Wednesday, September 23, 2009

Whatever Floats Your Boat

You have probably heard someone use the expression in the title of this post: "Whatever Floats Your Boat." It is usually said in response to someone expressing his or her personal beliefs or personal likes and dislikes. The responder, by saying the aforementioned words, is expressing an opinion that basically says, "You can believe or like whatever you want as long as it makes you happy or fulfills your life, even if the same does not apply to me." This is obviously true when it comes to subjective matters such as what hobbies a person likes or what a person's favorite colors are. However, should it apply to matters that are factual in nature?

For instance, if a person decides that, for him, four plus four would henceforth be equal to nine, would it be appropriate to say, "Whatever floats your boat?" I don't think so. I dare say that most people would challenge this statement, saying that it is false for everyone. Yet, when it comes to certain philosophical or religious beliefs, many people are hesitant to challenge the truthfulness of the beliefs regardless of how irrational or contradictory they are. They, in essence, respond, "Whatever floats your boat."

Many years ago when I was a member of the Church of Christ, a fellow believer and I were at a local hobby store. We discovered that the owner was an acquaintance of mine. We began talking about various topics and eventually got around to discussing religious beliefs. The acquaintance told us he was a member of some denomination, I believe Baptist. My friend and I began expressing some of the differences between his denominations' beliefs and those of the Church of Christ. With every statement we made, he would respond something like this: "That's great that you believe that way. If it works for you, that is good. I will believe what works for me." In essence, he was saying, "Whatever floats your boat."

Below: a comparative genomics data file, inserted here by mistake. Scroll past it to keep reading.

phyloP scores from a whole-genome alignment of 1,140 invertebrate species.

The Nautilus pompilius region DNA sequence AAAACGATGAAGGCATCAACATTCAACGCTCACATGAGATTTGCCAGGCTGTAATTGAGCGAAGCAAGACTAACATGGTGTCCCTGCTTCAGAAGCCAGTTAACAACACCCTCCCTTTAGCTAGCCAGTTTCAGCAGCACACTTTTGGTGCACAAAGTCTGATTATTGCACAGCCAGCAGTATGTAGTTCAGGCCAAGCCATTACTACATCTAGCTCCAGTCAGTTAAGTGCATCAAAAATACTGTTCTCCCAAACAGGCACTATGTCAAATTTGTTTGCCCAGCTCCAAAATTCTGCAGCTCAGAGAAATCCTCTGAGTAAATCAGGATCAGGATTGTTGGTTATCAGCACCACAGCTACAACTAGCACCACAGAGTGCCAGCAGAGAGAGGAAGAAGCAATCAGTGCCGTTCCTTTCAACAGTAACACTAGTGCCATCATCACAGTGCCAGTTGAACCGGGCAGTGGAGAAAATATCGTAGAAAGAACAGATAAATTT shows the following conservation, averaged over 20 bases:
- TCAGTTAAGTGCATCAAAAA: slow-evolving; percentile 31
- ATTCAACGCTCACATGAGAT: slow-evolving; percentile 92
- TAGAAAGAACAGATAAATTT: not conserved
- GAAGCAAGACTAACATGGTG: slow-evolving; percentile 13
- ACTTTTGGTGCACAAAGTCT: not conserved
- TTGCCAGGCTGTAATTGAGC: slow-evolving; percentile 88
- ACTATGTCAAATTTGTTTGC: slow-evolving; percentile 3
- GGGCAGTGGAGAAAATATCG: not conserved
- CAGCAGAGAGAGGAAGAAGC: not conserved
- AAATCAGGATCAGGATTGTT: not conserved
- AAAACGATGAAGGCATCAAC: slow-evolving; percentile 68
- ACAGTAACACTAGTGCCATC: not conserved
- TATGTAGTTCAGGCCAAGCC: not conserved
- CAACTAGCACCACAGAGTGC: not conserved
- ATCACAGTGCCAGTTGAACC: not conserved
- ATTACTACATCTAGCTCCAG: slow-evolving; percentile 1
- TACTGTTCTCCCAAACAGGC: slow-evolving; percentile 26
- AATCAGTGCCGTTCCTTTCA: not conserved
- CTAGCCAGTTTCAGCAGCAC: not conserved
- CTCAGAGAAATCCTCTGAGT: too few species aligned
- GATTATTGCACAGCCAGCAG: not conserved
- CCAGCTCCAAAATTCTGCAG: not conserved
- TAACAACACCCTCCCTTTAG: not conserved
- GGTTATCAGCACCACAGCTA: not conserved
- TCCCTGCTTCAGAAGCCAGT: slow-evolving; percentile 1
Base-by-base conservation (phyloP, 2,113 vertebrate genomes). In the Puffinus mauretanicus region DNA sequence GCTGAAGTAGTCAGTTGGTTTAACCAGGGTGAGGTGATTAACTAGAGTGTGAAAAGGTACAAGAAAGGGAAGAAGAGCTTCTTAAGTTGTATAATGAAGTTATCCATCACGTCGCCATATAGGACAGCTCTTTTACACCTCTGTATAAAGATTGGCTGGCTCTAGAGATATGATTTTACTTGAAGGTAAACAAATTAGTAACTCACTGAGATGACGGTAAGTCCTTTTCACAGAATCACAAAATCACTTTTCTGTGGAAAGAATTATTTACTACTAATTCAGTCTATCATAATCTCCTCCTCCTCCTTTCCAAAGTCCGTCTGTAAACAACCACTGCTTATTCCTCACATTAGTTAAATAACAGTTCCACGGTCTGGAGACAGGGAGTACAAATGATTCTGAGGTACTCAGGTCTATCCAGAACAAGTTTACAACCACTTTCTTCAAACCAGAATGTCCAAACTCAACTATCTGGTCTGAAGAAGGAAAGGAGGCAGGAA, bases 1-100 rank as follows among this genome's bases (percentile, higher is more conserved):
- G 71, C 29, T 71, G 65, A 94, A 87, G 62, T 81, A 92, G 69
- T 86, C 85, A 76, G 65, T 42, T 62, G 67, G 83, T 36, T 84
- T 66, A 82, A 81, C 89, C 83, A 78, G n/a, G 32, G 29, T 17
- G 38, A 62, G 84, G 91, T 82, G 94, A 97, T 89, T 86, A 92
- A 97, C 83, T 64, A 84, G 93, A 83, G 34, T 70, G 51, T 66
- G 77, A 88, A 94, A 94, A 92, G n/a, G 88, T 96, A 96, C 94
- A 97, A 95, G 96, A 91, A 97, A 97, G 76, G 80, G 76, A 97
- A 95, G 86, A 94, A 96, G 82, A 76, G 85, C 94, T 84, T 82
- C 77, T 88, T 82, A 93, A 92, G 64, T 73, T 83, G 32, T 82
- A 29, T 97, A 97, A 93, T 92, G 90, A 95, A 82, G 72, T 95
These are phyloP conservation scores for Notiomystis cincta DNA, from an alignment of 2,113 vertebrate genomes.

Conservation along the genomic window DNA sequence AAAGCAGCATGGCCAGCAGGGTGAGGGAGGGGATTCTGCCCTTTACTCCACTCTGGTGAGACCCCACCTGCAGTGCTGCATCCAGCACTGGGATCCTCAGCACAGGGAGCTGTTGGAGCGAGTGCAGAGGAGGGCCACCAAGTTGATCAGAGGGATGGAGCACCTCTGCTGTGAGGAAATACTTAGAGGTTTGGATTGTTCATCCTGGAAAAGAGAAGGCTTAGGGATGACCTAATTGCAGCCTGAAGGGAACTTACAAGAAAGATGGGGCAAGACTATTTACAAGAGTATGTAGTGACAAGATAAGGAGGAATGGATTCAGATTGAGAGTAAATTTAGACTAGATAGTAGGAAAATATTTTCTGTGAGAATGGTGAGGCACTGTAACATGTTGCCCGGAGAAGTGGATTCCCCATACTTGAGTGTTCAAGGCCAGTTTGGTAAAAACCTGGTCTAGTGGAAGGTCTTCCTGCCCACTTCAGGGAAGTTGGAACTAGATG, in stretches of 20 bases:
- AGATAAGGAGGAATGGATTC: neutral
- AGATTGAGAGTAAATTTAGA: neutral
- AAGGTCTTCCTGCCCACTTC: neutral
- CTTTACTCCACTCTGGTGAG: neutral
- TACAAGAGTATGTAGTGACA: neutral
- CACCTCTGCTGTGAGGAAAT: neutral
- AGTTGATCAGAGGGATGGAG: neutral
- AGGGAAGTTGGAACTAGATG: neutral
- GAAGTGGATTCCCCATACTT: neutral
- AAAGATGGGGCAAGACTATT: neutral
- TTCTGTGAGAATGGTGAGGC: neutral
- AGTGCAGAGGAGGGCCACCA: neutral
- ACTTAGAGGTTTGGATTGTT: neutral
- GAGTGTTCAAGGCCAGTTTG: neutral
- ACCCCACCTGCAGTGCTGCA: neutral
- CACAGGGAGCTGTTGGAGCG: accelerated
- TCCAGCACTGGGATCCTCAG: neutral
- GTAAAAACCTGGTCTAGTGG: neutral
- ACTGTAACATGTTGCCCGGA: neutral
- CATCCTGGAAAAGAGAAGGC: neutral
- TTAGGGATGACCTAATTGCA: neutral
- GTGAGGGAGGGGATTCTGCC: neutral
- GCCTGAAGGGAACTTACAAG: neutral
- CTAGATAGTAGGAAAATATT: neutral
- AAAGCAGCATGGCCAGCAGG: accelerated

Of course, when it comes to beliefs concerning the supernatural realm, no one knows what the absolute truth is. They may think they do, but they don't. In reality, we don't even know for sure if the supernatural exists. So, "Whatever floats your boat" seems to be the appropriate mentality.

But what about the case where a person knows the truth about something, yet chooses to believe something different because it makes them feel good? Or how about people who withhold the truth from a friend or family member because they sincerely believe the person would become overly distraught. What is more important, believing a disturbing truth or a feel-good falsehood? This has always been an intriguing question to me.

I personally prefer the truth to a feel-good lie. I just don't like the idea of believing something false. As those Hulu aliens say, that's the way I roll. In many cases, believing something false can lead to all kinds of trouble or conflict, particularly when the untruth concerns other people. Yet I know there are people who, as Col. Nathan R. Jessep (Jack Nicholson) said in A Few Good Men, can't handle the truth. To them I say, "Whatever floats your boat!"

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